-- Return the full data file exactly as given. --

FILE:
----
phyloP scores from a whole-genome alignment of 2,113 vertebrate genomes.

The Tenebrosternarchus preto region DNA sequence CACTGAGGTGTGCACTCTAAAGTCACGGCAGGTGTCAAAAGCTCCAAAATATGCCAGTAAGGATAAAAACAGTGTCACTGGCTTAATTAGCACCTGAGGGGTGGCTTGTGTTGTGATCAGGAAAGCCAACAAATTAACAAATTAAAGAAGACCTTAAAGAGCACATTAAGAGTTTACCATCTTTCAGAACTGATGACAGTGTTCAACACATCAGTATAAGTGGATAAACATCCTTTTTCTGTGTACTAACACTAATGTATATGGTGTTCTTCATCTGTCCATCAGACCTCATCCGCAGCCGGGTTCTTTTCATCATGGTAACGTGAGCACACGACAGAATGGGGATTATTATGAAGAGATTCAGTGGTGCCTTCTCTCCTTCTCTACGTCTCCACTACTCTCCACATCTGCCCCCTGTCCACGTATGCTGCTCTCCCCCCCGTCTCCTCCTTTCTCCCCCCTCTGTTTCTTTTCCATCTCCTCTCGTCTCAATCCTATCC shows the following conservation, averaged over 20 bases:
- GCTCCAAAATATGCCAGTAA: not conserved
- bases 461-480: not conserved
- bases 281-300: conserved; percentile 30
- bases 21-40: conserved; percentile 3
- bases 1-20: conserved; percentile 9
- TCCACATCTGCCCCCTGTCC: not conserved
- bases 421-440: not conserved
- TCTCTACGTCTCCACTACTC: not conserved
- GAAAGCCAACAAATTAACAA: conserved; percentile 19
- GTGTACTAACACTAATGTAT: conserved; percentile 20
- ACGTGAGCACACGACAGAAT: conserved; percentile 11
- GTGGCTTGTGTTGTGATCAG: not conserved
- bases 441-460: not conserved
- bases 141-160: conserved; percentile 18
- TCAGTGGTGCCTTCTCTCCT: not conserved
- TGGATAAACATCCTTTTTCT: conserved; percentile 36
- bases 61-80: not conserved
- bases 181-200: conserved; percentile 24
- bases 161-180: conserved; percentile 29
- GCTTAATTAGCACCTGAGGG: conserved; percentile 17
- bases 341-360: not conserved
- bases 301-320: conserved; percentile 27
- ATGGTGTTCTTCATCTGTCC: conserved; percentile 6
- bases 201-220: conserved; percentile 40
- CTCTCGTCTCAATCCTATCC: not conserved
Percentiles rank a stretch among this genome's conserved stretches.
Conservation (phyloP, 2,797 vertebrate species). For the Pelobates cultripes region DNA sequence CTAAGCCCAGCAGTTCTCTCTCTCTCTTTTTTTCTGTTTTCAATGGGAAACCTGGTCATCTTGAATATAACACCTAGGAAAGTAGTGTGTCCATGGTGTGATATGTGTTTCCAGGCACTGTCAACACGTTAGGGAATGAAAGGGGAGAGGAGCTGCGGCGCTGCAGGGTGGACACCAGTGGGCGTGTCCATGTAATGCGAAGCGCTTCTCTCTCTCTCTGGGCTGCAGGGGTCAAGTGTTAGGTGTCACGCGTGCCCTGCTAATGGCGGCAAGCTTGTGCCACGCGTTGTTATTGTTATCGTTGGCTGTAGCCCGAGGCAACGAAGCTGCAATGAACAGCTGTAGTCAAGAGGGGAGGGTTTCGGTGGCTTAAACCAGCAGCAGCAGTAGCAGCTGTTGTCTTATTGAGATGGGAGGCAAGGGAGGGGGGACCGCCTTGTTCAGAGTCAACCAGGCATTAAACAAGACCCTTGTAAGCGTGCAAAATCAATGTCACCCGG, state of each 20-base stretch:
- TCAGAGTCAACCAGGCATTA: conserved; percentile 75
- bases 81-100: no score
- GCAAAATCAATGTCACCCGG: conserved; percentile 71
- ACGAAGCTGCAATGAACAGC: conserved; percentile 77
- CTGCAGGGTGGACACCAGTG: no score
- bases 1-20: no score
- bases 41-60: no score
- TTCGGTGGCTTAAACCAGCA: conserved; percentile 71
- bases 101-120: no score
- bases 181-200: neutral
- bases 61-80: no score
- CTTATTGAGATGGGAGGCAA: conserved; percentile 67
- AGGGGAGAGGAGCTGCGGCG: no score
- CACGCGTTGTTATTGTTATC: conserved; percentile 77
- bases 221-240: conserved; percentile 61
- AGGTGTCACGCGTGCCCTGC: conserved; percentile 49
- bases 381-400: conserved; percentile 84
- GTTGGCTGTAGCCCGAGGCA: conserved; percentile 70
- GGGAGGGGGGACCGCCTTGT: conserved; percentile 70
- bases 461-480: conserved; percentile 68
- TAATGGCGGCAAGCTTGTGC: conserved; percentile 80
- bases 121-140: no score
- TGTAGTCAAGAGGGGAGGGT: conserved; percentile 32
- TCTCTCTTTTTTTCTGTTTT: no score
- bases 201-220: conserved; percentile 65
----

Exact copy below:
phyloP scores from a whole-genome alignment of 2,113 vertebrate genomes.

The Tenebrosternarchus preto region DNA sequence CACTGAGGTGTGCACTCTAAAGTCACGGCAGGTGTCAAAAGCTCCAAAATATGCCAGTAAGGATAAAAACAGTGTCACTGGCTTAATTAGCACCTGAGGGGTGGCTTGTGTTGTGATCAGGAAAGCCAACAAATTAACAAATTAAAGAAGACCTTAAAGAGCACATTAAGAGTTTACCATCTTTCAGAACTGATGACAGTGTTCAACACATCAGTATAAGTGGATAAACATCCTTTTTCTGTGTACTAACACTAATGTATATGGTGTTCTTCATCTGTCCATCAGACCTCATCCGCAGCCGGGTTCTTTTCATCATGGTAACGTGAGCACACGACAGAATGGGGATTATTATGAAGAGATTCAGTGGTGCCTTCTCTCCTTCTCTACGTCTCCACTACTCTCCACATCTGCCCCCTGTCCACGTATGCTGCTCTCCCCCCCGTCTCCTCCTTTCTCCCCCCTCTGTTTCTTTTCCATCTCCTCTCGTCTCAATCCTATCC shows the following conservation, averaged over 20 bases:
- GCTCCAAAATATGCCAGTAA: not conserved
- bases 461-480: not conserved
- bases 281-300: conserved; percentile 30
- bases 21-40: conserved; percentile 3
- bases 1-20: conserved; percentile 9
- TCCACATCTGCCCCCTGTCC: not conserved
- bases 421-440: not conserved
- TCTCTACGTCTCCACTACTC: not conserved
- GAAAGCCAACAAATTAACAA: conserved; percentile 19
- GTGTACTAACACTAATGTAT: conserved; percentile 20
- ACGTGAGCACACGACAGAAT: conserved; percentile 11
- GTGGCTTGTGTTGTGATCAG: not conserved
- bases 441-460: not conserved
- bases 141-160: conserved; percentile 18
- TCAGTGGTGCCTTCTCTCCT: not conserved
- TGGATAAACATCCTTTTTCT: conserved; percentile 36
- bases 61-80: not conserved
- bases 181-200: conserved; percentile 24
- bases 161-180: conserved; percentile 29
- GCTTAATTAGCACCTGAGGG: conserved; percentile 17
- bases 341-360: not conserved
- bases 301-320: conserved; percentile 27
- ATGGTGTTCTTCATCTGTCC: conserved; percentile 6
- bases 201-220: conserved; percentile 40
- CTCTCGTCTCAATCCTATCC: not conserved
Percentiles rank a stretch among this genome's conserved stretches.
Conservation (phyloP, 2,797 vertebrate species). For the Pelobates cultripes region DNA sequence CTAAGCCCAGCAGTTCTCTCTCTCTCTTTTTTTCTGTTTTCAATGGGAAACCTGGTCATCTTGAATATAACACCTAGGAAAGTAGTGTGTCCATGGTGTGATATGTGTTTCCAGGCACTGTCAACACGTTAGGGAATGAAAGGGGAGAGGAGCTGCGGCGCTGCAGGGTGGACACCAGTGGGCGTGTCCATGTAATGCGAAGCGCTTCTCTCTCTCTCTGGGCTGCAGGGGTCAAGTGTTAGGTGTCACGCGTGCCCTGCTAATGGCGGCAAGCTTGTGCCACGCGTTGTTATTGTTATCGTTGGCTGTAGCCCGAGGCAACGAAGCTGCAATGAACAGCTGTAGTCAAGAGGGGAGGGTTTCGGTGGCTTAAACCAGCAGCAGCAGTAGCAGCTGTTGTCTTATTGAGATGGGAGGCAAGGGAGGGGGGACCGCCTTGTTCAGAGTCAACCAGGCATTAAACAAGACCCTTGTAAGCGTGCAAAATCAATGTCACCCGG, state of each 20-base stretch:
- TCAGAGTCAACCAGGCATTA: conserved; percentile 75
- bases 81-100: no score
- GCAAAATCAATGTCACCCGG: conserved; percentile 71
- ACGAAGCTGCAATGAACAGC: conserved; percentile 77
- CTGCAGGGTGGACACCAGTG: no score
- bases 1-20: no score
- bases 41-60: no score
- TTCGGTGGCTTAAACCAGCA: conserved; percentile 71
- bases 101-120: no score
- bases 181-200: neutral
- bases 61-80: no score
- CTTATTGAGATGGGAGGCAA: conserved; percentile 67
- AGGGGAGAGGAGCTGCGGCG: no score
- CACGCGTTGTTATTGTTATC: conserved; percentile 77
- bases 221-240: conserved; percentile 61
- AGGTGTCACGCGTGCCCTGC: conserved; percentile 49
- bases 381-400: conserved; percentile 84
- GTTGGCTGTAGCCCGAGGCA: conserved; percentile 70
- GGGAGGGGGGACCGCCTTGT: conserved; percentile 70
- bases 461-480: conserved; percentile 68
- TAATGGCGGCAAGCTTGTGC: conserved; percentile 80
- bases 121-140: no score
- TGTAGTCAAGAGGGGAGGGT: conserved; percentile 32
- TCTCTCTTTTTTTCTGTTTT: no score
- bases 201-220: conserved; percentile 65